"It wasn't just me. Myra had an impact on tons of victims. She had an impact on the NFL. A lot of owners in the NFL didn't want this precedent to be set. They didn't want character to be an issue. Myra was a pioneer.''

She was other things, too. She was a philanthropist who raised millions. She was named one of the most powerful women in Boston. Above all, she was Bob Kraft's "sweetheart.''

Some Super Bowls are about coaches, and some are about quarterbacks. Some are about last-minute drives and dramatic catches and field goals as the clock runs out.

This one is about a love story. This is about a loss that has broken a man's heart and the team that has helped heal it.

Myra Kraft died of cancer July 20 at age 68. Even now, Bob Kraft refers to her as "my sweetheart.'' Most agree it was Bob who helped end last year's labor impasse and it was Myra who shooed him away from her deathbed to do it. Without one Kraft or the other, who knows how long play might have been stopped?

Bob Kraft seems to struggle without his wife. Grief is a relentless adversary, and it comes not at once but in a million small doses. Anyone who has lost the love of a lifetime knows the heartache.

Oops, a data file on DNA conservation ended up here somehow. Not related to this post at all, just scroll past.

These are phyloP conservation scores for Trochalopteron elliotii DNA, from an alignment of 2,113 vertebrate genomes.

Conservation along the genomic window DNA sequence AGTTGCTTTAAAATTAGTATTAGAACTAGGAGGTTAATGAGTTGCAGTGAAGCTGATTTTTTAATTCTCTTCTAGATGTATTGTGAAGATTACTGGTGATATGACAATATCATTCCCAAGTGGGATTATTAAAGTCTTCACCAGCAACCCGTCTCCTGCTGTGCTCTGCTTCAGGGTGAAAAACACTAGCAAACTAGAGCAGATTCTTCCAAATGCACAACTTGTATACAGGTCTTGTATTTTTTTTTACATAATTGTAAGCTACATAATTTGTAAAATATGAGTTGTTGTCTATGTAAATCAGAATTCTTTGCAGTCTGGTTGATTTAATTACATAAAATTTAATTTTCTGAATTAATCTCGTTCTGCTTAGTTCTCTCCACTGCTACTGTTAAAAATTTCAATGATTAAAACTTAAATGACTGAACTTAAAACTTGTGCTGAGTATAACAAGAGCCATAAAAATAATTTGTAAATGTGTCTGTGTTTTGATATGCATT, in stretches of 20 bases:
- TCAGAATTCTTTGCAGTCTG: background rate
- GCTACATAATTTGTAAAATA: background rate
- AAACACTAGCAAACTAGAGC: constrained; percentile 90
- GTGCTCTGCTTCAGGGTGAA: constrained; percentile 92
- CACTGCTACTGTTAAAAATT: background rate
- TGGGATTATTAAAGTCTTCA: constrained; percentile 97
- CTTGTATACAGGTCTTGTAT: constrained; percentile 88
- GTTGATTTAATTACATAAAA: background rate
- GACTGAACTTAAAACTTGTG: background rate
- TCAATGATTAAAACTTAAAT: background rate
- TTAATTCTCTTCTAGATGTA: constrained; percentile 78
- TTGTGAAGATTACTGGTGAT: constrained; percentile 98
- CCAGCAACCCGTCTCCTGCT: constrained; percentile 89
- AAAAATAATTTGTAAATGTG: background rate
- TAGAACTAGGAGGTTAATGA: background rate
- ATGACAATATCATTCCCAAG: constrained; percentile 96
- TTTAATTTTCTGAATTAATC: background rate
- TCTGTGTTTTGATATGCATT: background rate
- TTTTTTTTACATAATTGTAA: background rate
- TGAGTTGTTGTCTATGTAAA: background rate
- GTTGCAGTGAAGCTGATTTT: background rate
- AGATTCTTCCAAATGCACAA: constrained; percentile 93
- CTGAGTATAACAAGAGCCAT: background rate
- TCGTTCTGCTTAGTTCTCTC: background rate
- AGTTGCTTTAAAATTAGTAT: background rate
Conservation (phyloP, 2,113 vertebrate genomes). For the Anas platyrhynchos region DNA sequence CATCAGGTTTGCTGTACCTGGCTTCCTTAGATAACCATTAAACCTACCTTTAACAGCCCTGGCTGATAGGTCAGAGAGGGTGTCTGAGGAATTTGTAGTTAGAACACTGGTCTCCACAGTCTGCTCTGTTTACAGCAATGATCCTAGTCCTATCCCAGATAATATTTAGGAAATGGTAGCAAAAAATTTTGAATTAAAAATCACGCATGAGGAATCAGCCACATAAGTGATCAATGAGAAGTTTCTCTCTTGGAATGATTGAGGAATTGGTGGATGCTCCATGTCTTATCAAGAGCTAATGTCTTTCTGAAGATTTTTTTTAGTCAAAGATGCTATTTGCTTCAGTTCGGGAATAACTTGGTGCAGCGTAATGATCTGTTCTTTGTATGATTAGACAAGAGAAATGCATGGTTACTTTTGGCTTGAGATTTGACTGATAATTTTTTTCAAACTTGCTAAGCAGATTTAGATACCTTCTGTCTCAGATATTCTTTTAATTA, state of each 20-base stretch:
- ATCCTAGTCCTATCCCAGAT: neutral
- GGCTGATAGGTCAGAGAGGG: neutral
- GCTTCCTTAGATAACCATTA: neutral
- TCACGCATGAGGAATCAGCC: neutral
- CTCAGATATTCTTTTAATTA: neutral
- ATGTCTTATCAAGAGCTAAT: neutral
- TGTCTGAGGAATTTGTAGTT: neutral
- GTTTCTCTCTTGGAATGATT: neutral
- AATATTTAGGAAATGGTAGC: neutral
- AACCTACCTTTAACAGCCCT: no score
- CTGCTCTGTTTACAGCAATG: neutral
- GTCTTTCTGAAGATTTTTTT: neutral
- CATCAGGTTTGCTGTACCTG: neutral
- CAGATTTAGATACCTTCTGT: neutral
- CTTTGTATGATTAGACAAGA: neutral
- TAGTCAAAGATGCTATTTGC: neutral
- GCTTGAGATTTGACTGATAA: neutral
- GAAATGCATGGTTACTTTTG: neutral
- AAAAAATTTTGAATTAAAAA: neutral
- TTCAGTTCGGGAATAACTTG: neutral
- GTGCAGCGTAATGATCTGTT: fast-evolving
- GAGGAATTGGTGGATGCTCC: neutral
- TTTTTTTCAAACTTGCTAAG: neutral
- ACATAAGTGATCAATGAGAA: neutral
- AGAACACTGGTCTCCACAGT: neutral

"This team has been my savior,'' Kraft said recently. And why not? When a man has lost his greatest love, who else can pull him through but his second-greatest?

Myra Kraft made a difference with the lives she touched. Boston Globe columnist Dan Shaughnessy suggests she was "the heart and the conscience'' of the franchise. To Redmond, that sounds about right.

There is a lot to learn from the two women, Myra and Kathy. Sixteen years ago, Redmond was a 23-year-old who felt as if the entire state of Nebraska was against her. There were death threats and crank phone calls and depression and nightmares and flashes and eating disorders.